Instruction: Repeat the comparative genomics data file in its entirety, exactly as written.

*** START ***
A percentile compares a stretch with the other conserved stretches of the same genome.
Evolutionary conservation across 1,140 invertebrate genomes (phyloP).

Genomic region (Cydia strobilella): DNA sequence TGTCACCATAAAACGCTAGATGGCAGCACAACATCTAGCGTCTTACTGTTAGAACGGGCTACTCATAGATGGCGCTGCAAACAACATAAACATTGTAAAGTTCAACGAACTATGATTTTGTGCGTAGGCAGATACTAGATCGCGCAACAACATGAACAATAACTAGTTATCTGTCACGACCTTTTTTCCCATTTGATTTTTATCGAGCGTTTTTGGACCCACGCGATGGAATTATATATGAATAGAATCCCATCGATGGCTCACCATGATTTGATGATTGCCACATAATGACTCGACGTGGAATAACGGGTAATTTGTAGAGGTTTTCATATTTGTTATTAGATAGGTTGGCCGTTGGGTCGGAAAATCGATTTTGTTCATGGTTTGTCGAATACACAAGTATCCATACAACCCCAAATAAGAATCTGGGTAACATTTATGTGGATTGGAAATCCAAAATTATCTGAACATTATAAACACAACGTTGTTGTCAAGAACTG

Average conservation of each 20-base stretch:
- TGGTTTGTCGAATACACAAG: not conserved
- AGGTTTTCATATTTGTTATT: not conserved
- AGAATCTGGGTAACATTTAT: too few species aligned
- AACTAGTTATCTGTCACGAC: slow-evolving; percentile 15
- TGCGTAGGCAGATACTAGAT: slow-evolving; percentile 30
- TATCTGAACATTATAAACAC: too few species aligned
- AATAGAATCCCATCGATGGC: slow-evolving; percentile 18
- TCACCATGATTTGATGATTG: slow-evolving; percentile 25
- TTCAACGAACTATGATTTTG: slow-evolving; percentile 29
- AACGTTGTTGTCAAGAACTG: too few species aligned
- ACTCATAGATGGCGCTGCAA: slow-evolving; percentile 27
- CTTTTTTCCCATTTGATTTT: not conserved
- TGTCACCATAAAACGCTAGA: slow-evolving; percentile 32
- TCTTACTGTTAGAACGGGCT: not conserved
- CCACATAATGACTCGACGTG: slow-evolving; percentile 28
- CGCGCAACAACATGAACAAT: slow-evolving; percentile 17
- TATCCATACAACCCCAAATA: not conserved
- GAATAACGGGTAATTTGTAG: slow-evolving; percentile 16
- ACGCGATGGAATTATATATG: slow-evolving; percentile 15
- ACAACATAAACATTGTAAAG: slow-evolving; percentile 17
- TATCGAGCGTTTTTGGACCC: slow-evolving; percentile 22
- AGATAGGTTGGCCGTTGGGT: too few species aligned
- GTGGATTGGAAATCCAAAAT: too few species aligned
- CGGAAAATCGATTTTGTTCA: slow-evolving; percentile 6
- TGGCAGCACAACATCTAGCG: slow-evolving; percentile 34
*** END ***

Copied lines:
A percentile compares a stretch with the other conserved stretches of the same genome.
Evolutionary conservation across 1,140 invertebrate genomes (phyloP).

Genomic region (Cydia strobilella): DNA sequence TGTCACCATAAAACGCTAGATGGCAGCACAACATCTAGCGTCTTACTGTTAGAACGGGCTACTCATAGATGGCGCTGCAAACAACATAAACATTGTAAAGTTCAACGAACTATGATTTTGTGCGTAGGCAGATACTAGATCGCGCAACAACATGAACAATAACTAGTTATCTGTCACGACCTTTTTTCCCATTTGATTTTTATCGAGCGTTTTTGGACCCACGCGATGGAATTATATATGAATAGAATCCCATCGATGGCTCACCATGATTTGATGATTGCCACATAATGACTCGACGTGGAATAACGGGTAATTTGTAGAGGTTTTCATATTTGTTATTAGATAGGTTGGCCGTTGGGTCGGAAAATCGATTTTGTTCATGGTTTGTCGAATACACAAGTATCCATACAACCCCAAATAAGAATCTGGGTAACATTTATGTGGATTGGAAATCCAAAATTATCTGAACATTATAAACACAACGTTGTTGTCAAGAACTG

Average conservation of each 20-base stretch:
- TGGTTTGTCGAATACACAAG: not conserved
- AGGTTTTCATATTTGTTATT: not conserved
- AGAATCTGGGTAACATTTAT: too few species aligned
- AACTAGTTATCTGTCACGAC: slow-evolving; percentile 15
- TGCGTAGGCAGATACTAGAT: slow-evolving; percentile 30
- TATCTGAACATTATAAACAC: too few species aligned
- AATAGAATCCCATCGATGGC: slow-evolving; percentile 18
- TCACCATGATTTGATGATTG: slow-evolving; percentile 25
- TTCAACGAACTATGATTTTG: slow-evolving; percentile 29
- AACGTTGTTGTCAAGAACTG: too few species aligned
- ACTCATAGATGGCGCTGCAA: slow-evolving; percentile 27
- CTTTTTTCCCATTTGATTTT: not conserved
- TGTCACCATAAAACGCTAGA: slow-evolving; percentile 32
- TCTTACTGTTAGAACGGGCT: not conserved
- CCACATAATGACTCGACGTG: slow-evolving; percentile 28
- CGCGCAACAACATGAACAAT: slow-evolving; percentile 17
- TATCCATACAACCCCAAATA: not conserved
- GAATAACGGGTAATTTGTAG: slow-evolving; percentile 16
- ACGCGATGGAATTATATATG: slow-evolving; percentile 15
- ACAACATAAACATTGTAAAG: slow-evolving; percentile 17
- TATCGAGCGTTTTTGGACCC: slow-evolving; percentile 22
- AGATAGGTTGGCCGTTGGGT: too few species aligned
- GTGGATTGGAAATCCAAAAT: too few species aligned
- CGGAAAATCGATTTTGTTCA: slow-evolving; percentile 6
- TGGCAGCACAACATCTAGCG: slow-evolving; percentile 34